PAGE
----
- Opportunities: Ecommerce and digital self-service takes away tedious, manual order entry . CSRs can focus on value-added activities and increase job fulfillment, as well as have happier customer interactions.
- Threats: If CSRs see their job strictly as order entry, they may see ecommerce as a replacement for them. Develop a plan for pivoting CSRs to new value-added activities.
- Opportunities: Ecommerce with personalized product recommendations gives Sales reps a chance to increase their sales intelligence and create more value for customers. Ecommerce also makes order entry easier, allowing Sales reps to buy on behalf of their customers (if it’s set up that way.)
- Threats: Clearly, Sales reps may see ecommerce as a threat to their income. If customers can shop and buy through self-service, won’t Sales reps lose out on commission? Craft a plan for protecting commissions for customers who buy through ecommerce. For more detail, see this post: Partnering With Sales for Ecommerce Success.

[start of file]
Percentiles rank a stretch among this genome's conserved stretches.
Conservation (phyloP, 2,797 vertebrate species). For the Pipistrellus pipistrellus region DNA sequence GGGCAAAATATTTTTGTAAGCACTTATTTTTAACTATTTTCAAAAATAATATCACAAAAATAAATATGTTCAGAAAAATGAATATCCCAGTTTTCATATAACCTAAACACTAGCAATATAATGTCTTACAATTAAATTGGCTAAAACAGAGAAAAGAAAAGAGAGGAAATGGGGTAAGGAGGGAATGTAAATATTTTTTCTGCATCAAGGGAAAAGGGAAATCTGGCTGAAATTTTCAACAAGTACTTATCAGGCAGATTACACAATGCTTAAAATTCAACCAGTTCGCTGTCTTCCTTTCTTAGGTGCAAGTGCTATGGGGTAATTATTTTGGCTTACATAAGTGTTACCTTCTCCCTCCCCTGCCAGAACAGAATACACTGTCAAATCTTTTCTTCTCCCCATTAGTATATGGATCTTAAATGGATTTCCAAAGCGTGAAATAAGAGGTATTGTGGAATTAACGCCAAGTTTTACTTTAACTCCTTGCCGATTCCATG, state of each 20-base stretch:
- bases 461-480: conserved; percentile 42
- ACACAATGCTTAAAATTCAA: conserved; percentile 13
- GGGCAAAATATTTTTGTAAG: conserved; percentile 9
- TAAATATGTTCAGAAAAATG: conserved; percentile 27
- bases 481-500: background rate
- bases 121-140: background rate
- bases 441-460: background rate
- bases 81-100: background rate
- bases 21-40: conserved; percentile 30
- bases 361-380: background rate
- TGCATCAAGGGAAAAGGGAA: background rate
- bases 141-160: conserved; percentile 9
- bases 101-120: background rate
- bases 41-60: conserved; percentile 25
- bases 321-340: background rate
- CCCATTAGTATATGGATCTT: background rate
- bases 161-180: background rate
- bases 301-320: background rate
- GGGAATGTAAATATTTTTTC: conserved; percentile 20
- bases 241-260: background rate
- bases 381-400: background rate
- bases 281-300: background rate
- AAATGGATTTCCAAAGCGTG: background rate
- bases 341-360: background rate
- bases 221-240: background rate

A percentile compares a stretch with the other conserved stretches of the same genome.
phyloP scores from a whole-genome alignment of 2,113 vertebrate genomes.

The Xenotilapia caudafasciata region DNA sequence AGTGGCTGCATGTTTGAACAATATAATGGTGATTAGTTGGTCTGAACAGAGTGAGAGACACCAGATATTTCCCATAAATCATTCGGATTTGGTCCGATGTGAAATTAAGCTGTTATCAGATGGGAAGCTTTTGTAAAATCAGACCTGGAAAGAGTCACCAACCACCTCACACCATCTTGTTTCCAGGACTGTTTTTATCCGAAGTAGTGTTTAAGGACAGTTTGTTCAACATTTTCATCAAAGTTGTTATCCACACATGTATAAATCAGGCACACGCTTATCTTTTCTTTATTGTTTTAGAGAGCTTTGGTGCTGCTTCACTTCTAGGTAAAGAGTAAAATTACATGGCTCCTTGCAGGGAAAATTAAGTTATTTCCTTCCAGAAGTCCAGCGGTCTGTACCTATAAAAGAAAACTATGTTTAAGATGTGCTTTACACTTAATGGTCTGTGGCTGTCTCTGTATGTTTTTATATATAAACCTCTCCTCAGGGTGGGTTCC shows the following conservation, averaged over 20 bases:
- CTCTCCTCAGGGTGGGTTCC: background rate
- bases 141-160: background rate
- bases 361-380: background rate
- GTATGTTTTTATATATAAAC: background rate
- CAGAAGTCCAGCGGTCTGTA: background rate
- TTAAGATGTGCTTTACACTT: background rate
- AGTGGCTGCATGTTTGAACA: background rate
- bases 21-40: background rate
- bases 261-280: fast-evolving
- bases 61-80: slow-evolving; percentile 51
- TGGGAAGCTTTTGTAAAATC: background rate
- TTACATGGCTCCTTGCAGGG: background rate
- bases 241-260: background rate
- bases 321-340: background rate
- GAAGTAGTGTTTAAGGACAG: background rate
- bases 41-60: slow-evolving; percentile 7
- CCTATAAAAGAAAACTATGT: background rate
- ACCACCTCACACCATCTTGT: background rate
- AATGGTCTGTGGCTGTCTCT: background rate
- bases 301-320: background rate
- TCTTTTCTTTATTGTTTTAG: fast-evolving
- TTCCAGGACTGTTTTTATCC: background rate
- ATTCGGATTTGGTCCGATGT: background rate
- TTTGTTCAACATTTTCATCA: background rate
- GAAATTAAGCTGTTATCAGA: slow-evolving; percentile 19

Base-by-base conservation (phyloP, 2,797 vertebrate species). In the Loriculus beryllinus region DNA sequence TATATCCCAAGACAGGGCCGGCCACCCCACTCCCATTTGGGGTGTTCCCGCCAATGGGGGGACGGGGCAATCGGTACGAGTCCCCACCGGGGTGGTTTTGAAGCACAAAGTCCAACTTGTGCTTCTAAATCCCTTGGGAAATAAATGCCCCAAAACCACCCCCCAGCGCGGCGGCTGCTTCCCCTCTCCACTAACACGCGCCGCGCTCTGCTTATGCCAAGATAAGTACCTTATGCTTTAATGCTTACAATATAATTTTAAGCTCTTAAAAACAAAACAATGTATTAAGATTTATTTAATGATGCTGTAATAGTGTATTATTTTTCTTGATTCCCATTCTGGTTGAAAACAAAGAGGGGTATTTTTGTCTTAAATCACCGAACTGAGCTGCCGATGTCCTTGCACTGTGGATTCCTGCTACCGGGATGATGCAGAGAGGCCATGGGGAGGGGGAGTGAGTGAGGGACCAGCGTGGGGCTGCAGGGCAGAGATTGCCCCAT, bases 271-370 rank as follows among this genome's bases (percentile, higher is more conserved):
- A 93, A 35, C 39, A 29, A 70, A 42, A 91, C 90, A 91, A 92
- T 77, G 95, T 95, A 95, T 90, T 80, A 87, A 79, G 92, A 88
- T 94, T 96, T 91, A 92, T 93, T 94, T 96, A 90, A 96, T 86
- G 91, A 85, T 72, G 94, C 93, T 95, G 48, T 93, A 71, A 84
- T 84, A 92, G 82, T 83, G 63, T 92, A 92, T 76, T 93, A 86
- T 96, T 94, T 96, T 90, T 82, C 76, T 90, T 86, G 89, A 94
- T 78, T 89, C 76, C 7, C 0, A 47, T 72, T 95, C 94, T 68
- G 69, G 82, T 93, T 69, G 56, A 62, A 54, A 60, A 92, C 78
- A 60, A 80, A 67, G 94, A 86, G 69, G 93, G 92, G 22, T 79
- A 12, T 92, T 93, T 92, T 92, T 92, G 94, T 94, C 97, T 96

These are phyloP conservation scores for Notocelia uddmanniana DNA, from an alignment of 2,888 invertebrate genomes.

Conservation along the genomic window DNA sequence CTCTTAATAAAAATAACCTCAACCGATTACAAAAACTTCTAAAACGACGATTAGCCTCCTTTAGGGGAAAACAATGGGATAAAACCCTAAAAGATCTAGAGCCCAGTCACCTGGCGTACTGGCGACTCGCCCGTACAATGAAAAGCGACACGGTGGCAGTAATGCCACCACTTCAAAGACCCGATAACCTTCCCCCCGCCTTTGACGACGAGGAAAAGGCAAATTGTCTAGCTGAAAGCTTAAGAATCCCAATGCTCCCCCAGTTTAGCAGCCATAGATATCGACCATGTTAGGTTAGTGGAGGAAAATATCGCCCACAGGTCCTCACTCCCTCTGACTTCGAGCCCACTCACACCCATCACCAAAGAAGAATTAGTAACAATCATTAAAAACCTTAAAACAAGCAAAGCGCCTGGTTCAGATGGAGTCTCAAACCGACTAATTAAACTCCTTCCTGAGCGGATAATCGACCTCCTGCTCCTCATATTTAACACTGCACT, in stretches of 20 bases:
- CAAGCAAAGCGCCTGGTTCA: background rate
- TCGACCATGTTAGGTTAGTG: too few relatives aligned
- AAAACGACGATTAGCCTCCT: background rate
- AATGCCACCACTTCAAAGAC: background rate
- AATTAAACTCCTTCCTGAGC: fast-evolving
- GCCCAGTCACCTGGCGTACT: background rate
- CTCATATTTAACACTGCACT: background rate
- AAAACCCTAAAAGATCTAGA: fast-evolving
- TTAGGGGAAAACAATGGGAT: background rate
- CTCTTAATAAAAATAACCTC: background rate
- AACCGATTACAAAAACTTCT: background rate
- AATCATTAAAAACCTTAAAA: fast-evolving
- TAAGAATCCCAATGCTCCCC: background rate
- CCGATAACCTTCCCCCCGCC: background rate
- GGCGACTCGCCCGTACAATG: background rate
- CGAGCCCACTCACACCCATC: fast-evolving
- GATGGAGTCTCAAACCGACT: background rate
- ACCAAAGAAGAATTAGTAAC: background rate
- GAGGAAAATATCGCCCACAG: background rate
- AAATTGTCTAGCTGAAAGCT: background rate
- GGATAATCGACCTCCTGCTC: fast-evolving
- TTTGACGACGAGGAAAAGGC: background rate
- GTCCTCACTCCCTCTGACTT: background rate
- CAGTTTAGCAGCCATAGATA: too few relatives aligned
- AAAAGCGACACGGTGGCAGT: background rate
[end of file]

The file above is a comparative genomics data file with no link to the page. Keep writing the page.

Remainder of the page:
- Opportunities: Ecommerce gives Marketing a fantastic vehicle to drive revenue. From promotions, to personalized recommendations, to SEO potential, it’s a digital marketer’s dream.
- Threats: Marketing may see ecommerce as a threat if your chosen solution doesn’t support the functionality they need. Get their buy-in early by listening to their needs and choosing a solution that supports them.
- Opportunities: If it’s fully integrated to SAP (as Corevist Commerce is), ecommerce allows IT to rest easy at night. No batch updates, no order errors, and live SAP business rules working in the web store—all this relieves the anxieties of your IT staff.